Right now I'm learning regular expression on Java and I have a question about the word boundaries. So when I looking for word boundaries on Java Regular Expression, I got this \b that accepts word bordered by non-word character so this regex \b123\b will accepts this string 123 456 but will rejects 456123456. Now I found that a condition like the word !$@#@%123^^%$# or "123" still got accepted by the regex above. Is there any word boundaries/pattern that rejects word that bordered by non-alphanumeric (except space) like the example above?

  • Under what condition do you want 123 to be accepted? 123 in 123 456 is bordered by non-alphanumeric also.
    – nhahtdh
    Mar 10 '13 at 7:53
  • EDIT: I mean bordered by space so 456 123 456 still accepted but 654123789 will get rejected although it contains 123 Mar 10 '13 at 7:58

You want to use \s instead of \b. That will look for a whitespace character rather than a word boundary.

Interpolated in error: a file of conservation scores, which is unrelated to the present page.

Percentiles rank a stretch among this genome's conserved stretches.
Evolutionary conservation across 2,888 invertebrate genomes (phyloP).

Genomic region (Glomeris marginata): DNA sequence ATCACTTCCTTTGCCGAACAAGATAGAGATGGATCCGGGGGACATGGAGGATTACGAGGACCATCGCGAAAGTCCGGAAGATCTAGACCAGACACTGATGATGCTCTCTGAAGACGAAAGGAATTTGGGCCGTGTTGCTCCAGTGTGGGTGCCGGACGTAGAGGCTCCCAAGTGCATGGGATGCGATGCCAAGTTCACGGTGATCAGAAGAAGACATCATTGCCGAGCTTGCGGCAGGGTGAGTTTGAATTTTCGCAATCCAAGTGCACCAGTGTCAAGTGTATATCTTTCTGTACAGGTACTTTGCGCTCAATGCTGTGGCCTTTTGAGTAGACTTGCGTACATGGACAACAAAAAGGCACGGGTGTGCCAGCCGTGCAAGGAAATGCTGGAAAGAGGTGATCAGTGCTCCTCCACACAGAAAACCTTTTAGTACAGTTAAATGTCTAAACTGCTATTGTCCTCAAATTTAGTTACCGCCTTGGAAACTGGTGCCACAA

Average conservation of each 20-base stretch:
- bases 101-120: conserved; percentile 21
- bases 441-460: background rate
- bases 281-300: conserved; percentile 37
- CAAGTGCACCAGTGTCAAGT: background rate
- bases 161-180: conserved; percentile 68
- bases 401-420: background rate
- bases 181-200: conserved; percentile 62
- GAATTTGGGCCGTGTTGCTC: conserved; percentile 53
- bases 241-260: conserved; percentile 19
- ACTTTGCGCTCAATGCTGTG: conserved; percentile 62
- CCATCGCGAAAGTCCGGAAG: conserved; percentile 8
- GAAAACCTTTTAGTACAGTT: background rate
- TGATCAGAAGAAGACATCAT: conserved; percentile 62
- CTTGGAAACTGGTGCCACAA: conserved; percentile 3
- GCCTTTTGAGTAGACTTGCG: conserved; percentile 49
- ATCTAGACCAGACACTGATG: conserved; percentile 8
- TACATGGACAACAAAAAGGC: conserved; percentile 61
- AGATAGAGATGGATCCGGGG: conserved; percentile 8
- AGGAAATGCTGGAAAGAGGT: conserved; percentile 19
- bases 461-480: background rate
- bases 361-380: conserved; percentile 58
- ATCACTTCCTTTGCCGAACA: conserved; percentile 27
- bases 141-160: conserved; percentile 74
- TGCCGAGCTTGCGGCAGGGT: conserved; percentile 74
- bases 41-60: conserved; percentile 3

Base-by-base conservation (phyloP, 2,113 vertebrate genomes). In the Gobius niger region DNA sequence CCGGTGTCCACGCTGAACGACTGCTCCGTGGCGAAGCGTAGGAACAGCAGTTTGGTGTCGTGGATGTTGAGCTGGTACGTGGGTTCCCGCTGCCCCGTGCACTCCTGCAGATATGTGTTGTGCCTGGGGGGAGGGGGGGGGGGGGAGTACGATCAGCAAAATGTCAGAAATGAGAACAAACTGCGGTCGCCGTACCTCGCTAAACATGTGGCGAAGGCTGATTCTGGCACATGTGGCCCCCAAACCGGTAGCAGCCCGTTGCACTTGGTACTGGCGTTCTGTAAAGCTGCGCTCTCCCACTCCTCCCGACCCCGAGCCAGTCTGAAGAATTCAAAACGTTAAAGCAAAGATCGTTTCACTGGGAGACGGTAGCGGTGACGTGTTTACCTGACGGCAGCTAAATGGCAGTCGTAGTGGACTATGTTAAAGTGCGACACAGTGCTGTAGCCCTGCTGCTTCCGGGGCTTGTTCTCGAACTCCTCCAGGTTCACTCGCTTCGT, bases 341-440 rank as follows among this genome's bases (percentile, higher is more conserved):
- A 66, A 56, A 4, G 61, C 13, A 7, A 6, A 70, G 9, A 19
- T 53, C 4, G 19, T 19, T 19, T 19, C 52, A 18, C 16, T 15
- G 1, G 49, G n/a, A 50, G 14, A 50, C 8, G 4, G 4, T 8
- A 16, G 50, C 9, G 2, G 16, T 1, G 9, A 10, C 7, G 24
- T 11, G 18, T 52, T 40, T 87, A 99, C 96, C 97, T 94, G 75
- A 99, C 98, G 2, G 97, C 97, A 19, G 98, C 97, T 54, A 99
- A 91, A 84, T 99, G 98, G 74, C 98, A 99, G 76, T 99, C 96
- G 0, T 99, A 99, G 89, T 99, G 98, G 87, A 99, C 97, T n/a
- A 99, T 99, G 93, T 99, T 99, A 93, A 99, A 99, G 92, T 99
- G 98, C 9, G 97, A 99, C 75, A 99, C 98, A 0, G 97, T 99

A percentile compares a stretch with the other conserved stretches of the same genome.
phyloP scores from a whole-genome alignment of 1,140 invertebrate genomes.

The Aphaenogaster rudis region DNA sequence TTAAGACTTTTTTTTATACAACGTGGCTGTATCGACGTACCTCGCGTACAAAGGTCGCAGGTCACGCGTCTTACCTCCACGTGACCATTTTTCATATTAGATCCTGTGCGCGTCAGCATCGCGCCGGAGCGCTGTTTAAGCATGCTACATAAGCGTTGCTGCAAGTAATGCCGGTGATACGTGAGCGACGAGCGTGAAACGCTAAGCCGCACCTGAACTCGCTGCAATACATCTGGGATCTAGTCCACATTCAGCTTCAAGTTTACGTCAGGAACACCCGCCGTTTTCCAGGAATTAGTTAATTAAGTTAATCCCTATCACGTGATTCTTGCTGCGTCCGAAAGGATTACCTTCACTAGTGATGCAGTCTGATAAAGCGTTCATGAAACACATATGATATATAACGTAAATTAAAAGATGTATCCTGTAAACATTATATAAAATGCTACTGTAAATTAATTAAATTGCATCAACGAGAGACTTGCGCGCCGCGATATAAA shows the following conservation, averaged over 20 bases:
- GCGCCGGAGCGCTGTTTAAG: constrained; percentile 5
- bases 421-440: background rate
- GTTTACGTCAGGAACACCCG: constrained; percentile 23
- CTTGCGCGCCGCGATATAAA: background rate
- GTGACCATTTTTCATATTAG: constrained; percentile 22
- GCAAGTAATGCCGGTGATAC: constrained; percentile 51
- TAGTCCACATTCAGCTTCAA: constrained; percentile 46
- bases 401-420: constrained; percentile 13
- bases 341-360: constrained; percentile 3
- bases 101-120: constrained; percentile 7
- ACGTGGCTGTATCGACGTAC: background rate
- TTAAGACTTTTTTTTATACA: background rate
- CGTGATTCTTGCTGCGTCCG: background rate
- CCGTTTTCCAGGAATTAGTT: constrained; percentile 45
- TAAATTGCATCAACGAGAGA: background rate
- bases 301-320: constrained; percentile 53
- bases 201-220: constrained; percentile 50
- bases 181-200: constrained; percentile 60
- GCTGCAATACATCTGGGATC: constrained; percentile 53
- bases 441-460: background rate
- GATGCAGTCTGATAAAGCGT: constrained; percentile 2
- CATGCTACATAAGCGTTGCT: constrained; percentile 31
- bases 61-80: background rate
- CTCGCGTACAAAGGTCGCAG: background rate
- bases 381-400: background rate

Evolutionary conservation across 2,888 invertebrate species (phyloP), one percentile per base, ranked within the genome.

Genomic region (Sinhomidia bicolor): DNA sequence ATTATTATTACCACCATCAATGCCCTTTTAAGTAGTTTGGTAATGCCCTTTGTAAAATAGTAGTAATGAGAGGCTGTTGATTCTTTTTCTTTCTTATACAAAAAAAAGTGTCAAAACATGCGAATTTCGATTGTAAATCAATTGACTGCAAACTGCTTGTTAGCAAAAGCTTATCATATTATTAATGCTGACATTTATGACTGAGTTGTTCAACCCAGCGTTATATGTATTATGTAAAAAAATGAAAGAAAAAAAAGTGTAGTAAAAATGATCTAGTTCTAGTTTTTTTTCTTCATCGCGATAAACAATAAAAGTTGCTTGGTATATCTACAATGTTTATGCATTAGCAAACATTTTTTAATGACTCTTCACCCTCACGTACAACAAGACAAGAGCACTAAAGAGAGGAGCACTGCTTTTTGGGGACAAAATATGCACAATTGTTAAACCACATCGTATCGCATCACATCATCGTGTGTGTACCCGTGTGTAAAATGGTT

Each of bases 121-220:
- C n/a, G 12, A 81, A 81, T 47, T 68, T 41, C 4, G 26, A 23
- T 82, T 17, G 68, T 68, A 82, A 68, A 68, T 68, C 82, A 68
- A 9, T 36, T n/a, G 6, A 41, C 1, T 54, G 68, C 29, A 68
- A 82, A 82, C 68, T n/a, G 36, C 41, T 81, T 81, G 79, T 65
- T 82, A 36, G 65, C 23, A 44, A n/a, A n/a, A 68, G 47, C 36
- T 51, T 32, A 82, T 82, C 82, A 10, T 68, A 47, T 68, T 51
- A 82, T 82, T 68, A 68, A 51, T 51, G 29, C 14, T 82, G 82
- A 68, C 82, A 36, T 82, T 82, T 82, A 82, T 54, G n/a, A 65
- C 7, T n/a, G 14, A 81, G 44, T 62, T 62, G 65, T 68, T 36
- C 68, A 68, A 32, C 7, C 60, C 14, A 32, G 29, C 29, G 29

If you want your first example of 123 456 to be a match, however, then you will also need to use anchors to accept 123 at the immediate start or end of the string. This can be accomplished via (\s|^)123(\s|$). The carat ^ matches the start of the string and $ matches the end of the string.

  • I tried on that but it returns no result at all with the same test case above Mar 10 '13 at 8:33
  • What do you mean by "no result at all"? What is the actual code that you are invoking? Mar 10 '13 at 8:37
  • The expression has been fixed. It was not correct to use a character class. The character class made the matcher look for the characters ^ and $ rather than the anchors that were desired. Mar 10 '13 at 8:44

(?<!\S) matches a position that is not preceded by a non-whitespace character. (negative lookbehind)

(?!\S) matches a position that is not followed by a non-whitespace character. (negative lookahead)

I know this seems gratuitously complicated, but that's because \b conceals a lot of complexity. It's equivalent to this:


...meaning a position that's preceded by a word character and not followed by one, or a position that's followed by a word character and not preceded by one.


Your Answer

By clicking “Post Your Answer”, you agree to our terms of service, privacy policy and cookie policy

Not the answer you're looking for? Browse other questions tagged or ask your own question.